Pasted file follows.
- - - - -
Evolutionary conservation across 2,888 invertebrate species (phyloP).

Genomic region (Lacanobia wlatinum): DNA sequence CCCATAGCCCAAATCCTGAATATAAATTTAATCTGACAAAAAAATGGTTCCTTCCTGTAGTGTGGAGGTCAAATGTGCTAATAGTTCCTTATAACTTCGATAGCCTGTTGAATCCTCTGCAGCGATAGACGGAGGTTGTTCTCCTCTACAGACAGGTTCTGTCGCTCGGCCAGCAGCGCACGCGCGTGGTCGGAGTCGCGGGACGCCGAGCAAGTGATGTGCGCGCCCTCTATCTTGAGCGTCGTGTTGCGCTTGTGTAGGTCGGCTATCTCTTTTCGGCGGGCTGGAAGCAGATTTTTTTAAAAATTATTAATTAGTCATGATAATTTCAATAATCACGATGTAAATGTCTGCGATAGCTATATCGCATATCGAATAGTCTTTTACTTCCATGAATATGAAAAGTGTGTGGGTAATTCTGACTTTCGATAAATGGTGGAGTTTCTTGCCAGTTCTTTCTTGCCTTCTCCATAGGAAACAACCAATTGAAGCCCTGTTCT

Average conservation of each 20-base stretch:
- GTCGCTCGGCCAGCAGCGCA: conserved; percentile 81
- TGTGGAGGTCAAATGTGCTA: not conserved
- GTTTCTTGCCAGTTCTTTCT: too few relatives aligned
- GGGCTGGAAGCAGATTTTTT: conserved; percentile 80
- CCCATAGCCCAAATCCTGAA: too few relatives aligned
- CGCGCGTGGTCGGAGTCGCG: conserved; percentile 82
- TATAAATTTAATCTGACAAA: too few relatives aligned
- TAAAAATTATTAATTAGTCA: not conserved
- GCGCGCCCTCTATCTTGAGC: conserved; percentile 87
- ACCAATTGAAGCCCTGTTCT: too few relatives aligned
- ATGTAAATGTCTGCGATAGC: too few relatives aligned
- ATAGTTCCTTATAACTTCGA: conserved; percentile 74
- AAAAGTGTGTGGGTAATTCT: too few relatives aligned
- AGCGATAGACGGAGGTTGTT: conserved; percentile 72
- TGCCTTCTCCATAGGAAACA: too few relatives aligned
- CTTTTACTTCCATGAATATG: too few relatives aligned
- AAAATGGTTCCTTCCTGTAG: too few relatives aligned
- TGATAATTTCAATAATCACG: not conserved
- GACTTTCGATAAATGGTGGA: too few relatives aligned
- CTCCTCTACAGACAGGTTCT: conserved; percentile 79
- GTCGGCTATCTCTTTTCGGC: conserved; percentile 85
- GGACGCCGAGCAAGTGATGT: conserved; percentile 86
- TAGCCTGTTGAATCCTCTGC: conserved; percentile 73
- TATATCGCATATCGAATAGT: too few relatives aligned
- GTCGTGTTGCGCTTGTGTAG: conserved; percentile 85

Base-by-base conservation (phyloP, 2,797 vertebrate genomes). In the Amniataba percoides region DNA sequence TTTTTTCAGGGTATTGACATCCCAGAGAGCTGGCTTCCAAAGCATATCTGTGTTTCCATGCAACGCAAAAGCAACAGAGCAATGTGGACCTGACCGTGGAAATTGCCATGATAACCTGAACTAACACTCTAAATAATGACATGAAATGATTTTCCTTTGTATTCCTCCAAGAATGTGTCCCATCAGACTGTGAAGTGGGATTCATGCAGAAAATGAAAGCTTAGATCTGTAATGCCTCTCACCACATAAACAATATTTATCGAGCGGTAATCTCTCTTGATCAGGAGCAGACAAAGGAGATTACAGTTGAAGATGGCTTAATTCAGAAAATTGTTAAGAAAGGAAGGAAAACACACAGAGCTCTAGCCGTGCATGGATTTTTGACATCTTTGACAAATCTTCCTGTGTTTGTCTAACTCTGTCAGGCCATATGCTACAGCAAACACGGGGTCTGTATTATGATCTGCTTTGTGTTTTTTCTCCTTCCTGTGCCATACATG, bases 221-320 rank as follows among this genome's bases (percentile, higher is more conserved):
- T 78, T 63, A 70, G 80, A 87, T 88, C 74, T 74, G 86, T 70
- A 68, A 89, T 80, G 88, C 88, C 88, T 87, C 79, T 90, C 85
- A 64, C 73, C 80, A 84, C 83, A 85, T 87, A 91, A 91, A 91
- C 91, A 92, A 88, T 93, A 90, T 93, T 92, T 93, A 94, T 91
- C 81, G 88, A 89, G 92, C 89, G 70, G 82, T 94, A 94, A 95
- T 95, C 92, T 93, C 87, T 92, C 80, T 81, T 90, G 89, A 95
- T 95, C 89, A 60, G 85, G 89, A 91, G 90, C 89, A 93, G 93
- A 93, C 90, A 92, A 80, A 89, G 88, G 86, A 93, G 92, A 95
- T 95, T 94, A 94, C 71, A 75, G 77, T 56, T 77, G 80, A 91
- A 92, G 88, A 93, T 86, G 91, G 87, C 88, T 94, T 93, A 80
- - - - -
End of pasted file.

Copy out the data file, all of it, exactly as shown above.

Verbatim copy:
Evolutionary conservation across 2,888 invertebrate species (phyloP).

Genomic region (Lacanobia wlatinum): DNA sequence CCCATAGCCCAAATCCTGAATATAAATTTAATCTGACAAAAAAATGGTTCCTTCCTGTAGTGTGGAGGTCAAATGTGCTAATAGTTCCTTATAACTTCGATAGCCTGTTGAATCCTCTGCAGCGATAGACGGAGGTTGTTCTCCTCTACAGACAGGTTCTGTCGCTCGGCCAGCAGCGCACGCGCGTGGTCGGAGTCGCGGGACGCCGAGCAAGTGATGTGCGCGCCCTCTATCTTGAGCGTCGTGTTGCGCTTGTGTAGGTCGGCTATCTCTTTTCGGCGGGCTGGAAGCAGATTTTTTTAAAAATTATTAATTAGTCATGATAATTTCAATAATCACGATGTAAATGTCTGCGATAGCTATATCGCATATCGAATAGTCTTTTACTTCCATGAATATGAAAAGTGTGTGGGTAATTCTGACTTTCGATAAATGGTGGAGTTTCTTGCCAGTTCTTTCTTGCCTTCTCCATAGGAAACAACCAATTGAAGCCCTGTTCT

Average conservation of each 20-base stretch:
- GTCGCTCGGCCAGCAGCGCA: conserved; percentile 81
- TGTGGAGGTCAAATGTGCTA: not conserved
- GTTTCTTGCCAGTTCTTTCT: too few relatives aligned
- GGGCTGGAAGCAGATTTTTT: conserved; percentile 80
- CCCATAGCCCAAATCCTGAA: too few relatives aligned
- CGCGCGTGGTCGGAGTCGCG: conserved; percentile 82
- TATAAATTTAATCTGACAAA: too few relatives aligned
- TAAAAATTATTAATTAGTCA: not conserved
- GCGCGCCCTCTATCTTGAGC: conserved; percentile 87
- ACCAATTGAAGCCCTGTTCT: too few relatives aligned
- ATGTAAATGTCTGCGATAGC: too few relatives aligned
- ATAGTTCCTTATAACTTCGA: conserved; percentile 74
- AAAAGTGTGTGGGTAATTCT: too few relatives aligned
- AGCGATAGACGGAGGTTGTT: conserved; percentile 72
- TGCCTTCTCCATAGGAAACA: too few relatives aligned
- CTTTTACTTCCATGAATATG: too few relatives aligned
- AAAATGGTTCCTTCCTGTAG: too few relatives aligned
- TGATAATTTCAATAATCACG: not conserved
- GACTTTCGATAAATGGTGGA: too few relatives aligned
- CTCCTCTACAGACAGGTTCT: conserved; percentile 79
- GTCGGCTATCTCTTTTCGGC: conserved; percentile 85
- GGACGCCGAGCAAGTGATGT: conserved; percentile 86
- TAGCCTGTTGAATCCTCTGC: conserved; percentile 73
- TATATCGCATATCGAATAGT: too few relatives aligned
- GTCGTGTTGCGCTTGTGTAG: conserved; percentile 85

Base-by-base conservation (phyloP, 2,797 vertebrate genomes). In the Amniataba percoides region DNA sequence TTTTTTCAGGGTATTGACATCCCAGAGAGCTGGCTTCCAAAGCATATCTGTGTTTCCATGCAACGCAAAAGCAACAGAGCAATGTGGACCTGACCGTGGAAATTGCCATGATAACCTGAACTAACACTCTAAATAATGACATGAAATGATTTTCCTTTGTATTCCTCCAAGAATGTGTCCCATCAGACTGTGAAGTGGGATTCATGCAGAAAATGAAAGCTTAGATCTGTAATGCCTCTCACCACATAAACAATATTTATCGAGCGGTAATCTCTCTTGATCAGGAGCAGACAAAGGAGATTACAGTTGAAGATGGCTTAATTCAGAAAATTGTTAAGAAAGGAAGGAAAACACACAGAGCTCTAGCCGTGCATGGATTTTTGACATCTTTGACAAATCTTCCTGTGTTTGTCTAACTCTGTCAGGCCATATGCTACAGCAAACACGGGGTCTGTATTATGATCTGCTTTGTGTTTTTTCTCCTTCCTGTGCCATACATG, bases 221-320 rank as follows among this genome's bases (percentile, higher is more conserved):
- T 78, T 63, A 70, G 80, A 87, T 88, C 74, T 74, G 86, T 70
- A 68, A 89, T 80, G 88, C 88, C 88, T 87, C 79, T 90, C 85
- A 64, C 73, C 80, A 84, C 83, A 85, T 87, A 91, A 91, A 91
- C 91, A 92, A 88, T 93, A 90, T 93, T 92, T 93, A 94, T 91
- C 81, G 88, A 89, G 92, C 89, G 70, G 82, T 94, A 94, A 95
- T 95, C 92, T 93, C 87, T 92, C 80, T 81, T 90, G 89, A 95
- T 95, C 89, A 60, G 85, G 89, A 91, G 90, C 89, A 93, G 93
- A 93, C 90, A 92, A 80, A 89, G 88, G 86, A 93, G 92, A 95
- T 95, T 94, A 94, C 71, A 75, G 77, T 56, T 77, G 80, A 91
- A 92, G 88, A 93, T 86, G 91, G 87, C 88, T 94, T 93, A 80